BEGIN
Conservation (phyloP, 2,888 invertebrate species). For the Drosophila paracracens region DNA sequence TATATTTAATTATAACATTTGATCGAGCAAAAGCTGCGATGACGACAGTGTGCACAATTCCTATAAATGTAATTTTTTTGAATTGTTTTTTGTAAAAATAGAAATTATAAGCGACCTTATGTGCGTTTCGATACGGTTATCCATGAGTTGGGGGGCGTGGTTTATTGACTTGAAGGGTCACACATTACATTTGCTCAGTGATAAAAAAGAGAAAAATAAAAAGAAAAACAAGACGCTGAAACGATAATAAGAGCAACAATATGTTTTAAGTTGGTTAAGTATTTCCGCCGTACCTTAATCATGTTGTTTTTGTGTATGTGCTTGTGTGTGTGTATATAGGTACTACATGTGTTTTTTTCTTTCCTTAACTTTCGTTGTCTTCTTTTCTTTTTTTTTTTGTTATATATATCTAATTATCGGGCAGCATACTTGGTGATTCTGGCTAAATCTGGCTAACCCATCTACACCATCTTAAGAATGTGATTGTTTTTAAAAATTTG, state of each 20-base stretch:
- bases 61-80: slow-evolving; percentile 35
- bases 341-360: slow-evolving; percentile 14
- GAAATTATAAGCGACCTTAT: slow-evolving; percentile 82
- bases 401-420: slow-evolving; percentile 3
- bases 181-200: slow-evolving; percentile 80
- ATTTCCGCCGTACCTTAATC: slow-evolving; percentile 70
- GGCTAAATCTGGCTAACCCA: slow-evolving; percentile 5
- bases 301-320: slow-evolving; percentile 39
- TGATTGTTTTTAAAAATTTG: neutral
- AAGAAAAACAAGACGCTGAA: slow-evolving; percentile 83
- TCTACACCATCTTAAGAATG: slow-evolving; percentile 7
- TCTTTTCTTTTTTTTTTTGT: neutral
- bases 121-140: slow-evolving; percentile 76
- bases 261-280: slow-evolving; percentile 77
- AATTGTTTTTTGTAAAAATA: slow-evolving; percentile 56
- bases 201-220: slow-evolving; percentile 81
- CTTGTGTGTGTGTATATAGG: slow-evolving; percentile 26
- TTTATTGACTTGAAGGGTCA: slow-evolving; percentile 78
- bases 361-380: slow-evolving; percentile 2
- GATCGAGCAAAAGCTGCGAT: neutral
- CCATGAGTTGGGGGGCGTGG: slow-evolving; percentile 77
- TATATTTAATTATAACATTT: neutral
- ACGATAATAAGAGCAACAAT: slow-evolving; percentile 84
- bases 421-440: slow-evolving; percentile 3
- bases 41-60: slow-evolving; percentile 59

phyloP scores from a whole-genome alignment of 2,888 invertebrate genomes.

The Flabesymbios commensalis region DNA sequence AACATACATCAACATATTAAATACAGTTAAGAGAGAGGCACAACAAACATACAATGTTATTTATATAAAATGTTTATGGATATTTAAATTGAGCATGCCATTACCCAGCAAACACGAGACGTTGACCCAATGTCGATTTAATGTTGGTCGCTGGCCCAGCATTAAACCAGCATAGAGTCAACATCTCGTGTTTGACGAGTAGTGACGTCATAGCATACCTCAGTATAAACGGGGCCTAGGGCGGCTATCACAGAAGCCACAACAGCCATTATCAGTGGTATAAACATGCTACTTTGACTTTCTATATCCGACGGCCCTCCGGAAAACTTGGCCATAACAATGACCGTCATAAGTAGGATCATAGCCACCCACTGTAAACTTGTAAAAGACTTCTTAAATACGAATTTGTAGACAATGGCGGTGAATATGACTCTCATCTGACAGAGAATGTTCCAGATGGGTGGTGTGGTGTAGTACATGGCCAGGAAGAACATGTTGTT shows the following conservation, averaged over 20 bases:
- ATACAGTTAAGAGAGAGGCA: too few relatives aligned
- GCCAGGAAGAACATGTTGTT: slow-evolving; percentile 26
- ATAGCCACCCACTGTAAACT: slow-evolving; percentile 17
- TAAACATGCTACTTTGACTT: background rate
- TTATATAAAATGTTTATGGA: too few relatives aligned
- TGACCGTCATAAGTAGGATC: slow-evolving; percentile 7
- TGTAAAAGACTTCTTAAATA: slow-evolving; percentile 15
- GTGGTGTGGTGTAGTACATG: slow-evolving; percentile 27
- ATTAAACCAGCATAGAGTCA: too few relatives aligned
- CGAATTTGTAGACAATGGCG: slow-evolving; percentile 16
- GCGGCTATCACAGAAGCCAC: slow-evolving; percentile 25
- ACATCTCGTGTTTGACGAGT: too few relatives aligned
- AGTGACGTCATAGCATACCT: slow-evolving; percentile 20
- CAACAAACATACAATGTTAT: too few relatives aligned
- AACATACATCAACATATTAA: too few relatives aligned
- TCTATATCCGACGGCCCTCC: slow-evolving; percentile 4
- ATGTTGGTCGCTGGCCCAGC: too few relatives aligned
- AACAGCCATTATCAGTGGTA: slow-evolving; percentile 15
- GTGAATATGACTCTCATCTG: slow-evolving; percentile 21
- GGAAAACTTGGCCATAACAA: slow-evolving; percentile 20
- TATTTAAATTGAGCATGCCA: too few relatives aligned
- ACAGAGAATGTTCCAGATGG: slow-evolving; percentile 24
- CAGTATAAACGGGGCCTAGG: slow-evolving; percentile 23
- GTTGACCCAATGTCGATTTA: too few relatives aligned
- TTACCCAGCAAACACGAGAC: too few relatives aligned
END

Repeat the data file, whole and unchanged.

Conservation (phyloP, 2,888 invertebrate species). For the Drosophila paracracens region DNA sequence TATATTTAATTATAACATTTGATCGAGCAAAAGCTGCGATGACGACAGTGTGCACAATTCCTATAAATGTAATTTTTTTGAATTGTTTTTTGTAAAAATAGAAATTATAAGCGACCTTATGTGCGTTTCGATACGGTTATCCATGAGTTGGGGGGCGTGGTTTATTGACTTGAAGGGTCACACATTACATTTGCTCAGTGATAAAAAAGAGAAAAATAAAAAGAAAAACAAGACGCTGAAACGATAATAAGAGCAACAATATGTTTTAAGTTGGTTAAGTATTTCCGCCGTACCTTAATCATGTTGTTTTTGTGTATGTGCTTGTGTGTGTGTATATAGGTACTACATGTGTTTTTTTCTTTCCTTAACTTTCGTTGTCTTCTTTTCTTTTTTTTTTTGTTATATATATCTAATTATCGGGCAGCATACTTGGTGATTCTGGCTAAATCTGGCTAACCCATCTACACCATCTTAAGAATGTGATTGTTTTTAAAAATTTG, state of each 20-base stretch:
- bases 61-80: slow-evolving; percentile 35
- bases 341-360: slow-evolving; percentile 14
- GAAATTATAAGCGACCTTAT: slow-evolving; percentile 82
- bases 401-420: slow-evolving; percentile 3
- bases 181-200: slow-evolving; percentile 80
- ATTTCCGCCGTACCTTAATC: slow-evolving; percentile 70
- GGCTAAATCTGGCTAACCCA: slow-evolving; percentile 5
- bases 301-320: slow-evolving; percentile 39
- TGATTGTTTTTAAAAATTTG: neutral
- AAGAAAAACAAGACGCTGAA: slow-evolving; percentile 83
- TCTACACCATCTTAAGAATG: slow-evolving; percentile 7
- TCTTTTCTTTTTTTTTTTGT: neutral
- bases 121-140: slow-evolving; percentile 76
- bases 261-280: slow-evolving; percentile 77
- AATTGTTTTTTGTAAAAATA: slow-evolving; percentile 56
- bases 201-220: slow-evolving; percentile 81
- CTTGTGTGTGTGTATATAGG: slow-evolving; percentile 26
- TTTATTGACTTGAAGGGTCA: slow-evolving; percentile 78
- bases 361-380: slow-evolving; percentile 2
- GATCGAGCAAAAGCTGCGAT: neutral
- CCATGAGTTGGGGGGCGTGG: slow-evolving; percentile 77
- TATATTTAATTATAACATTT: neutral
- ACGATAATAAGAGCAACAAT: slow-evolving; percentile 84
- bases 421-440: slow-evolving; percentile 3
- bases 41-60: slow-evolving; percentile 59

phyloP scores from a whole-genome alignment of 2,888 invertebrate genomes.

The Flabesymbios commensalis region DNA sequence AACATACATCAACATATTAAATACAGTTAAGAGAGAGGCACAACAAACATACAATGTTATTTATATAAAATGTTTATGGATATTTAAATTGAGCATGCCATTACCCAGCAAACACGAGACGTTGACCCAATGTCGATTTAATGTTGGTCGCTGGCCCAGCATTAAACCAGCATAGAGTCAACATCTCGTGTTTGACGAGTAGTGACGTCATAGCATACCTCAGTATAAACGGGGCCTAGGGCGGCTATCACAGAAGCCACAACAGCCATTATCAGTGGTATAAACATGCTACTTTGACTTTCTATATCCGACGGCCCTCCGGAAAACTTGGCCATAACAATGACCGTCATAAGTAGGATCATAGCCACCCACTGTAAACTTGTAAAAGACTTCTTAAATACGAATTTGTAGACAATGGCGGTGAATATGACTCTCATCTGACAGAGAATGTTCCAGATGGGTGGTGTGGTGTAGTACATGGCCAGGAAGAACATGTTGTT shows the following conservation, averaged over 20 bases:
- ATACAGTTAAGAGAGAGGCA: too few relatives aligned
- GCCAGGAAGAACATGTTGTT: slow-evolving; percentile 26
- ATAGCCACCCACTGTAAACT: slow-evolving; percentile 17
- TAAACATGCTACTTTGACTT: background rate
- TTATATAAAATGTTTATGGA: too few relatives aligned
- TGACCGTCATAAGTAGGATC: slow-evolving; percentile 7
- TGTAAAAGACTTCTTAAATA: slow-evolving; percentile 15
- GTGGTGTGGTGTAGTACATG: slow-evolving; percentile 27
- ATTAAACCAGCATAGAGTCA: too few relatives aligned
- CGAATTTGTAGACAATGGCG: slow-evolving; percentile 16
- GCGGCTATCACAGAAGCCAC: slow-evolving; percentile 25
- ACATCTCGTGTTTGACGAGT: too few relatives aligned
- AGTGACGTCATAGCATACCT: slow-evolving; percentile 20
- CAACAAACATACAATGTTAT: too few relatives aligned
- AACATACATCAACATATTAA: too few relatives aligned
- TCTATATCCGACGGCCCTCC: slow-evolving; percentile 4
- ATGTTGGTCGCTGGCCCAGC: too few relatives aligned
- AACAGCCATTATCAGTGGTA: slow-evolving; percentile 15
- GTGAATATGACTCTCATCTG: slow-evolving; percentile 21
- GGAAAACTTGGCCATAACAA: slow-evolving; percentile 20
- TATTTAAATTGAGCATGCCA: too few relatives aligned
- ACAGAGAATGTTCCAGATGG: slow-evolving; percentile 24
- CAGTATAAACGGGGCCTAGG: slow-evolving; percentile 23
- GTTGACCCAATGTCGATTTA: too few relatives aligned
- TTACCCAGCAAACACGAGAC: too few relatives aligned